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12 NAVY NEWS, AUGUST 2010 No.8 Gone fi shing

FISHING for submarines, that is... If there’s a boat to be found, then there’s a good chance that a Merlin of 829 Naval Air Squadron – The Kingfishers – are doing the searching. The Culdrose-based squadron is one of three front-line units operating the £40m helicopter. Whereas their Cornish bedfellows – 814 and 820 – often deploy en masse (see pages 21-25 for news of the Flying Tigers on Auriga), it’s a solitary life for the 829 team who operate as ship’s flights, typically from the stern of a Type 23 frigate, occasionally from an RFA. Indeed, one 829 Merlin has just returned from RFA Argus in southern France where

its presence was specially requested by the French Navy. The Marine Nationale was staging its main anti-submarine exercise of the year – Squale – off Toulon and wanted a Merlin to take part. To smooth over linguistic differences, the Kingfi shers’ French exchange

offi cer, Capitaine de Corvette Fabrice Dehandschoewercker served as detachment commander.

He bedded down with some of his team aboard Argus; the engineer detachment used the French airfield at Hyères, just outside Toulon, as their base. Squale saw six French anti-submarine frigates, two maritime patrol aircraft and two French Lynx fi tted with dipping sonar joining forces with France’s fl agship FS Charles de Gaulle, the USS Harry S Truman, and the 829 Merlin to hunt down the attack submarine FS Rubis. The quarry was found. And when it was all over there was one day’s rest to allow aircrew and engineers to sample the delights of the Mediterranean coast (St Tropez was a stone’s throw away) and take a dip; with a sea temperature of 20˚C, it was not exactly Falmouth Bay... More commonly, 829 can be found in the Gulf (‘Lola’ – pictured, right, by LA(Phot) Steve Johncock – is presently operating with HMS St Albans) or with a task group escort (‘Taliska’ flying from HMS Sutherland on the Auriga deployment). It was for such duties that the Kingfishers were re-formed in 2004, ushering in the

squadron’s fourth incarnation. It began life in 1940 at RNAS Ford flying Fairey Albacore torpedo bombers before joining carrier Formidable in the Mediterranean and Middle East, taking part in the hunt for the German cruiser Admiral Hipper and striking at targets in Italian-held Somaliland.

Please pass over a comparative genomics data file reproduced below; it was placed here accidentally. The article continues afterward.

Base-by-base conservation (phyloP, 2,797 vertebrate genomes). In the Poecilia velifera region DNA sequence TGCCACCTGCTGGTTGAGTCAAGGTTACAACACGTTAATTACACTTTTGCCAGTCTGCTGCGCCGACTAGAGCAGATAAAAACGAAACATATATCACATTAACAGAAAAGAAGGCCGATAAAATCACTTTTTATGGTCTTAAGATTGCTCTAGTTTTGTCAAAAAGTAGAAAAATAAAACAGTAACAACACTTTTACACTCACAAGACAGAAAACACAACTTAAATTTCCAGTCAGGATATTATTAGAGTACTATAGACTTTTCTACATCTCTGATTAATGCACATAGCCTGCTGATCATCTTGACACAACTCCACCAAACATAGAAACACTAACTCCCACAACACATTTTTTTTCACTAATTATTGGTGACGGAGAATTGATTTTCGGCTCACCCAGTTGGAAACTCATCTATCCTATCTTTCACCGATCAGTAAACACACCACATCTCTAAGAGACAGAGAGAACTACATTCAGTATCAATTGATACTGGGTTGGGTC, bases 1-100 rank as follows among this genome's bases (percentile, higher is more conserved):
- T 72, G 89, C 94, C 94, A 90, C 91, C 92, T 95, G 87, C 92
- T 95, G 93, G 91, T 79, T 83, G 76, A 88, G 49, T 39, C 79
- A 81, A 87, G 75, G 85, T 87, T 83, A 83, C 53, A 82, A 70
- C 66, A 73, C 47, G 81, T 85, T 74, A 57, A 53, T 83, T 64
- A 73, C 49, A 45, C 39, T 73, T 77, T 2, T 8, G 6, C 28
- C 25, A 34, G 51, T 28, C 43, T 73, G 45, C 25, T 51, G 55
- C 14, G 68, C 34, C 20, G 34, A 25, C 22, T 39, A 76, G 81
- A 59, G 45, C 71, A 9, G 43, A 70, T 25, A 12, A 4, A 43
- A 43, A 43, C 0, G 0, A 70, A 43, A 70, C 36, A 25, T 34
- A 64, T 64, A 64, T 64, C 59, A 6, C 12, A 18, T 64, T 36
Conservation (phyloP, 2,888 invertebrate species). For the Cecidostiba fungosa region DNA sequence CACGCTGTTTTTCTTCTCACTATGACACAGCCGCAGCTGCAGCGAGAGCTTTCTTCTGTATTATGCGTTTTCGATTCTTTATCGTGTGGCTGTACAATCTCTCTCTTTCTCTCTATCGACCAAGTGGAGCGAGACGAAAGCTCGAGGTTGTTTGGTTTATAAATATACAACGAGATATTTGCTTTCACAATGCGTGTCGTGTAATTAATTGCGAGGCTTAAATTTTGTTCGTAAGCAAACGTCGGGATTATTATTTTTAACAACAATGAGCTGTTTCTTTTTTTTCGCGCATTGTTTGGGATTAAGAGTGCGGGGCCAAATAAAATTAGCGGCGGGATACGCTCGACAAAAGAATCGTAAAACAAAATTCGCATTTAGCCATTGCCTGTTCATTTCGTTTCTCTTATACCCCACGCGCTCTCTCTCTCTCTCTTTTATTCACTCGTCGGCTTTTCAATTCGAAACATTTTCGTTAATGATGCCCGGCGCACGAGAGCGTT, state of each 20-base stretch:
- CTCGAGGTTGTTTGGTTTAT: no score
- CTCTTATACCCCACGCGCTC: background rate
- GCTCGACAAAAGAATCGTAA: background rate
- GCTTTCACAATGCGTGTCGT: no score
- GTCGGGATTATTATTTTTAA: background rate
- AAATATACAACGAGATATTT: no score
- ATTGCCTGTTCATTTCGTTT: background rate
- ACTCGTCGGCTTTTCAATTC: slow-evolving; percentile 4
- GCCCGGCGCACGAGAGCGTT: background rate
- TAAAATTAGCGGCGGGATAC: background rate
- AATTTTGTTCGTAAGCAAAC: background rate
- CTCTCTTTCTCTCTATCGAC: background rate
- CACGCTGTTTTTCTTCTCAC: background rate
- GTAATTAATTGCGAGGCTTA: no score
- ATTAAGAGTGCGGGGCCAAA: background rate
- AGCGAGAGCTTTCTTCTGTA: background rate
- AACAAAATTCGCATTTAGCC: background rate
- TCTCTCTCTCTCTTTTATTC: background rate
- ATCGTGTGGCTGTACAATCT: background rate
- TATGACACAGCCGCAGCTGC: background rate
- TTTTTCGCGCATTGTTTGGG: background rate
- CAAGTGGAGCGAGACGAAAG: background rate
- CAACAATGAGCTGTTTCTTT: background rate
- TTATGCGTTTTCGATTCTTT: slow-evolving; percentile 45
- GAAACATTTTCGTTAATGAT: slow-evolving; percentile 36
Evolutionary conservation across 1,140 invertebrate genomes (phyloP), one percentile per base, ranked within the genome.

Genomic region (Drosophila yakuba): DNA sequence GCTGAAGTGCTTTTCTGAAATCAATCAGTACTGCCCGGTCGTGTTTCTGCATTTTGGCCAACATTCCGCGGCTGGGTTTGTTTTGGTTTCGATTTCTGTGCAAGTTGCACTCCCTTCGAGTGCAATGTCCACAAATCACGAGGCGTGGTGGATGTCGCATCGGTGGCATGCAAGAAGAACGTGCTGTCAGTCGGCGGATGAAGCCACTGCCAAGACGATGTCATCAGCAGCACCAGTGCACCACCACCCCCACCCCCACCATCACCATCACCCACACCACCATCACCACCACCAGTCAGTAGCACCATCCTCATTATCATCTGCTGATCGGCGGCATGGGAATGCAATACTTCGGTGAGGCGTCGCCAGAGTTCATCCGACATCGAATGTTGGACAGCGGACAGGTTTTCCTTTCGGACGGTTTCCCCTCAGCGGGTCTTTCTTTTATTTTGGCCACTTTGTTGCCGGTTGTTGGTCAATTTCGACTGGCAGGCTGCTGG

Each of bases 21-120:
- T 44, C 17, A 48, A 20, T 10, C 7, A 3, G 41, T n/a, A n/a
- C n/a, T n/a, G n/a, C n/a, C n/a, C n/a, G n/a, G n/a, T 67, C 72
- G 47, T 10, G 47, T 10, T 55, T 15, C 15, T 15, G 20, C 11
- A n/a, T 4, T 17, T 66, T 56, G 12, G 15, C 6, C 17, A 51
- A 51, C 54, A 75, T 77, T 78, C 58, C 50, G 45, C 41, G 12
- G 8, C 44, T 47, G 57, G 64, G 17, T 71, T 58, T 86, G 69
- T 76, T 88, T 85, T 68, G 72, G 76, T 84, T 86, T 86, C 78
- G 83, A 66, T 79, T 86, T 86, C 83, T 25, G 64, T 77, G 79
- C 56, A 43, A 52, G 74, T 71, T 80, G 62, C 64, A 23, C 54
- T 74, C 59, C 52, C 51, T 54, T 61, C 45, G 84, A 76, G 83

Re-equipped with Swordfish and attached to HMS Illustrious the squadron subsequently took part in the invasion of Madagascar in 1942. Stood down in October 1942 it re-emerged 12 months later at HMS Daedalus as a torpedo-bomber reconnaissance unit operating Fairey Barracudas which subsequently struck at the German battleship Tirpitz in Norway under Operation Tungsten.

After a 20-year absence, 829 appeared once more in its longest incarnation, assuming its present-day role providing helicopter detachments for the Fleet in 1964. Before it disbanded in 1994, it operated an asortment of Wasps, Whirlwinds and Wessex, and finally Lynx; the latter helped to eliminate Saddam Hussein’s Navy in the 1991 Gulf War. This third incarnation of the squadron came to an end in 1993 when 815 NAS took over parentage of all front-line Lynx ship’s flights.

 HMS Sutherland’s Merlin fl ight in action, page 3

Motto: non effugient – they shall not escape Nickname: The Kingfishers Aircraft: Merlin HM1 Engines: 3 x Rolls Royce Turbomeca 2,200shp gas turbines Rotor Span: 18.6m Length: 22.8m Speed: 167kt Crew: one pilot; one observer; one aircrewman Endurance: operational radius of over 200 nautical miles Sensors: GEC Marconi Blue Kestrel 5000 radar; Thales Flash AQS 950 dipping sonar; GEC-Marconi sonobuoy acoustic processor Weapons: 4 Stingray torpedoes or Mk 11 Mod 3 depth bombs

200 HEROES OF THE ROYAL NAVY No.76 – Lt Cdr Oliver Gidden GC OBE GM

THE smiles and casual nature of this image – taken at HMS King Alfred in October 1940 – belies the dangerous nature of the work performed by these eight men: bomb disposal at the height of the Battle of Britain and Blitz. The photograph – from the papers of Lt Cdr Harold Newgass GC held by the Imperial War Museum – features men of the Admiralty RMS – Rendering Mines Safe – Section. Standing, (l-r) Harold McKee and

Greville McClinton (both George Medal winners) and a S/Lt McKewen; seated are Horace Taylor GC, John Rouson GM, Oliver Gidden GC MBE GM, Lt Cdr Newgass, and R Horton DSC. Of these, let us focus on the most highly-decorated of this octet, Oliver Gidden.

His George Medal came courtesy of mine disposal work in Harlesden in September 1940.

The state of the mine by this stage meant inserting such a ‘gag’ would not work, so the offi cer spent six hours toiling with a hammer and chisel before he could fi nally declare the German device safe. By the war’s end, Gidden had risen to the rank of lieutenant commander, added the OBE to his decorations, and was still rendering mines safe, latterly in North- West Europe – including the Scheldt estuary – in the wake of the Allied armies of liberation. ■ THIS image (HU 58422) – and 9,999,999 others from a century of war and peace – can be viewed or purchased at, by emailing, or by phoning 0207 416 5333.

With thanks to Ian Proctor

Seven months later came the act which earned him the George Cross. On April 17 1941 he was dispatched to Hungerford Bridge in London where an unexploded bomb added to problems already caused by blazing trains and railway sleepers, plus the Charing Cross Hotel was burning in the background. Lt Gidden found a mine lying on a live electrical cable, with the bomb fuse primer release mechanism facing down. First he had to turn over the unexploded ordnance – less than easy as the fuse was extremely sensitive. When he’d succeeded, he prised a chunk of molten metal from the fuse, intending to insert something to block the mechanism.


Facts and figures

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